Sat. May 18th, 2024

Sugar makers hope to cut stockpiles

 


A worker of Lam Son Sugar Co packages sugar. The industry is looking to export markets to help reduce domestic inventories. — VNA/VNS Photo Dinh Hue

HCM CITY (VNS)— Viet Nam will have a sugar surplus of several hundred tonnes this year, and the industry is looking to increase exports and reduce inventory.

The Ministry of Agriculture and Rural Development (MARD) estimates domestic demand for sugar at about 1.4 million tonnes this year.

Sugar output is forecast to reach 1.5 million tonnes in the 2012-13 crop. With 178,000 tonnes in stock since the previous year and 70,000 tonnes imported under Viet Nam’s World Trade Organisation commitments, the country will have a surplus of nearly 350,000 tonnes this year.

However, industry insiders say the real surplus is likely to be much higher because the quantity of sugar illegally imported is very high every year.

To face the challenge of rising inventory, MARD and the Viet Nam Sugarcane and Sugar Association have proposed that the Ministry of Industry and Trade (MoIT) allows exports of 300,000 tonnes of sugar this year.

A representative of MoIT agrees with the proposal, but wants it to be done in phases, with the first phase exporting 100,000 tonnes, said Nguyen Hai, the association’s general secretary.

But another representative from the ministry opposed allowing the export via unofficial cross-border trade with China at this time, saying that the industry must wait until the end of the crop – between July and August, assess the domestic supply and demand situation before considering exports.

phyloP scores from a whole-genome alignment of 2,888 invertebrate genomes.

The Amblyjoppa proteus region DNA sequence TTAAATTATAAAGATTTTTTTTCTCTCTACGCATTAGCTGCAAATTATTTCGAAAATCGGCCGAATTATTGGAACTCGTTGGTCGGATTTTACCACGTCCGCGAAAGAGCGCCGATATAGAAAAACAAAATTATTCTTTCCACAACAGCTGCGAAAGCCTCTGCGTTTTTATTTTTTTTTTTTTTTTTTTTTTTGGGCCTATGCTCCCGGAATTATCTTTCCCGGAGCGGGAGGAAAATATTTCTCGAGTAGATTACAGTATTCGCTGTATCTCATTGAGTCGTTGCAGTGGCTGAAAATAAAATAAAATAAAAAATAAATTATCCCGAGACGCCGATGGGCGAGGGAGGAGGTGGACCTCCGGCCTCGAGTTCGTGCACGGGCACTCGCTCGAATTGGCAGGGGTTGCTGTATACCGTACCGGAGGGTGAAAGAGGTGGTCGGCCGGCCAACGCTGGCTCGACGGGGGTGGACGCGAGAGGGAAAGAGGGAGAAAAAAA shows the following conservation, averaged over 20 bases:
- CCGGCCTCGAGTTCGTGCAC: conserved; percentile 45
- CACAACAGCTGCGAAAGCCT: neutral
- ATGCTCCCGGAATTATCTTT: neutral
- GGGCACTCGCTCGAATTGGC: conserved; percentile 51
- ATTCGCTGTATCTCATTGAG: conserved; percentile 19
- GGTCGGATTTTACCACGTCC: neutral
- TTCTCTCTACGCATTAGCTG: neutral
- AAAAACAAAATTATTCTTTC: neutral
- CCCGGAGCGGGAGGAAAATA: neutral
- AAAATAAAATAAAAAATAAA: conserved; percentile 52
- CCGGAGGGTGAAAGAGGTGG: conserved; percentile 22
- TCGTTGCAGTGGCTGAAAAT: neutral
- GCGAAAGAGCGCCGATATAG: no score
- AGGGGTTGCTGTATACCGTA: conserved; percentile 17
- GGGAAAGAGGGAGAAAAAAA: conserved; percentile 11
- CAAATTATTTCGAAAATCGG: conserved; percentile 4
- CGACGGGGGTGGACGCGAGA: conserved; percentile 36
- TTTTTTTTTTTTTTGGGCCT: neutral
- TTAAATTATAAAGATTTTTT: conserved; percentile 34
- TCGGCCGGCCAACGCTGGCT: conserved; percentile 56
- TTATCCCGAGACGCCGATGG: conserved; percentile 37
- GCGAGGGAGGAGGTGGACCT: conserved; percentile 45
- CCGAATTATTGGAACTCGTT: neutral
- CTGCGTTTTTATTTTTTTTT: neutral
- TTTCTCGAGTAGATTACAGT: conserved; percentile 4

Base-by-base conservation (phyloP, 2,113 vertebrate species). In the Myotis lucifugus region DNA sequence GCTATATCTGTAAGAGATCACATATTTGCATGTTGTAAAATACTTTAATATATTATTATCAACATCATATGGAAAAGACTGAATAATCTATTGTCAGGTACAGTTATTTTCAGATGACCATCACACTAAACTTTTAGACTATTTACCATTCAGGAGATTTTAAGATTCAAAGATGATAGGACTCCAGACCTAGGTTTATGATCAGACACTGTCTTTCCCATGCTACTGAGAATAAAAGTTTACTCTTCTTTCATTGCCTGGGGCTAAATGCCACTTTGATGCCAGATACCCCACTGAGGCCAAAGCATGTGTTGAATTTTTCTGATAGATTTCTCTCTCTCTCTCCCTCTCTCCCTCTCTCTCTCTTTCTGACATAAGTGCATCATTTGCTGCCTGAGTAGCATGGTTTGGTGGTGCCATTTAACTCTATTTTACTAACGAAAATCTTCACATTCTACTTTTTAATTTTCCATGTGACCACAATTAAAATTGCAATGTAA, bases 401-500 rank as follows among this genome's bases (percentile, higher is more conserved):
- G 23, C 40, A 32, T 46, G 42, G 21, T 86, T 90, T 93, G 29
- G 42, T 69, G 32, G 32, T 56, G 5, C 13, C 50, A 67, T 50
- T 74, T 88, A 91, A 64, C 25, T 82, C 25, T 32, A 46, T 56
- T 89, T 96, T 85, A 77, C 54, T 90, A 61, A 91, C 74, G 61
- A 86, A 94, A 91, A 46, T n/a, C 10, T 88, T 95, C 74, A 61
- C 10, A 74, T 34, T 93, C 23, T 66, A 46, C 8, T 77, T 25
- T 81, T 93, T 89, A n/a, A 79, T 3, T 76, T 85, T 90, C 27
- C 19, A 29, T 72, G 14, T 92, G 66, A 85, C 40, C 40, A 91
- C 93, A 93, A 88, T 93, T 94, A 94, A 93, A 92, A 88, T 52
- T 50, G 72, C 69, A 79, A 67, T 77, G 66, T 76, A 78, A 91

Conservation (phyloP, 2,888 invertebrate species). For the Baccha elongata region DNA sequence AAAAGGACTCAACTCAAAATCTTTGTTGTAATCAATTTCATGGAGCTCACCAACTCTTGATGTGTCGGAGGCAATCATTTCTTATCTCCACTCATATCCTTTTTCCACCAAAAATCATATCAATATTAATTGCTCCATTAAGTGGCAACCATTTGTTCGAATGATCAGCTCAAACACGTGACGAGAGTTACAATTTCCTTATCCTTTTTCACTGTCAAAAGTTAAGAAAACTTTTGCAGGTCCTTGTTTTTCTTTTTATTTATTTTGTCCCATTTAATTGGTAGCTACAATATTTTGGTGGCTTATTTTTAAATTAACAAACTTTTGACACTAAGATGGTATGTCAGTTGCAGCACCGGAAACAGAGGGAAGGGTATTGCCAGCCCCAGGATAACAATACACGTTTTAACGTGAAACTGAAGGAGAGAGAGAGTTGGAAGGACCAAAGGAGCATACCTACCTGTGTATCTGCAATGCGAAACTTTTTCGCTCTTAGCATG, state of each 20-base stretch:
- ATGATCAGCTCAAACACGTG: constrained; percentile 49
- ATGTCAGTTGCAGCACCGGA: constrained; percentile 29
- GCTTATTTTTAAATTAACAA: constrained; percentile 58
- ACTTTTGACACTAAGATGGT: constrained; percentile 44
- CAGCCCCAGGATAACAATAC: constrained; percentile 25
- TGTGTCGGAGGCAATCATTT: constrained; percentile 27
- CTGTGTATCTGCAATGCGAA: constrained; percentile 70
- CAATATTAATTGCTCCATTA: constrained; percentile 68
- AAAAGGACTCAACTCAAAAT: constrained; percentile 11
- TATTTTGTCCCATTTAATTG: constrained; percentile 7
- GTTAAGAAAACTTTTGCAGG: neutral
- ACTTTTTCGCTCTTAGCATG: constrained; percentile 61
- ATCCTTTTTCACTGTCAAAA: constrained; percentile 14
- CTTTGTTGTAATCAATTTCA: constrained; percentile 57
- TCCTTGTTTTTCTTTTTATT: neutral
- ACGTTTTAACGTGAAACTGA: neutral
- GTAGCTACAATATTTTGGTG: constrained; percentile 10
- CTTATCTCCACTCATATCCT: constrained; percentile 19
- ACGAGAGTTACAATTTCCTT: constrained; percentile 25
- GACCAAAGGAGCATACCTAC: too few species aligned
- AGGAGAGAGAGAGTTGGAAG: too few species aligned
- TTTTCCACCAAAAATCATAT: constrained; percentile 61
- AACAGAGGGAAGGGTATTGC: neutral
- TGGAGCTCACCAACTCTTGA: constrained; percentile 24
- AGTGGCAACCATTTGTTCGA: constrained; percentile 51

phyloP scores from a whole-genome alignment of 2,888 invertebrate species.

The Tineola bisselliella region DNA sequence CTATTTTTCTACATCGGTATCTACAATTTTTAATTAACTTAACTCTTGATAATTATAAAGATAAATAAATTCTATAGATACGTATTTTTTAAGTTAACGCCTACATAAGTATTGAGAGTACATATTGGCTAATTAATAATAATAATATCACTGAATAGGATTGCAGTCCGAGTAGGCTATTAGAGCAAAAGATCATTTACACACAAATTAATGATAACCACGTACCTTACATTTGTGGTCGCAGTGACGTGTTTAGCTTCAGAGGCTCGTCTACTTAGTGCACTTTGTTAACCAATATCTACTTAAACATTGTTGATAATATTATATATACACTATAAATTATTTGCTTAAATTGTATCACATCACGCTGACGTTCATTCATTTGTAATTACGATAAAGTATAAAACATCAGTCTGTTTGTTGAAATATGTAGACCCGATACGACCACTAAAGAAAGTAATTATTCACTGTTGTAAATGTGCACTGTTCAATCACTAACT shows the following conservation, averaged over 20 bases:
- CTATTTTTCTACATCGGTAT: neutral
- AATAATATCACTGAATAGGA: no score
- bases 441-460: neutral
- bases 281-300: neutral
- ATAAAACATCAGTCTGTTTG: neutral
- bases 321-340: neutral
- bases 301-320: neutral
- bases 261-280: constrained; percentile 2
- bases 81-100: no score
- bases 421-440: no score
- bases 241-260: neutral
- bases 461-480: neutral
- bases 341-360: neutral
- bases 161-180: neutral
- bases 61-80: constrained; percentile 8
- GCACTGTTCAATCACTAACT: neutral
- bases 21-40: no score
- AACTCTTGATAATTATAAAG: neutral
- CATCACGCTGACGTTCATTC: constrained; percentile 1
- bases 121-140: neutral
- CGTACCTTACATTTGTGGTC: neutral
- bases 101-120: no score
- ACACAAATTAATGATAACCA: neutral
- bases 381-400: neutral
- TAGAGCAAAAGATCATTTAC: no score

The association said enterprises will lose export opportunities if they wait until the end of the crop.

Selling through unofficial cross-border trade will help reduce inventories at sugar mills, it said.

Currently, many sugar mills lacked capital for production because of high inventories and low domestic demand.

Sugar prices dropped by VND200-VND300 a kilo compared to weeks for Tet, pushing down sugarcane prices in the north and central regions.

Despite facing many difficulties, sugar mills in the Cuu Long (Mekong) River Delta have not lowered purchase prices for sugarcane from farmers for concern that if the latter incur losses, they would stop planting sugarcane. In this case, the mills would not have material for production the next year.

Co Tri Dung, general director of the Soc Trang Sugarcane and Sugar Joint Stock Company, said if MoIT does not allow sugar export via unofficial cross-border trade, mills in the Mekong Delta will surely reduce sugarcane prices and farmers will suffer losses.

Sugar mills in the delta will organise a meeting at the end of this month to discuss sugarcane purchase prices. — VNS

By vivian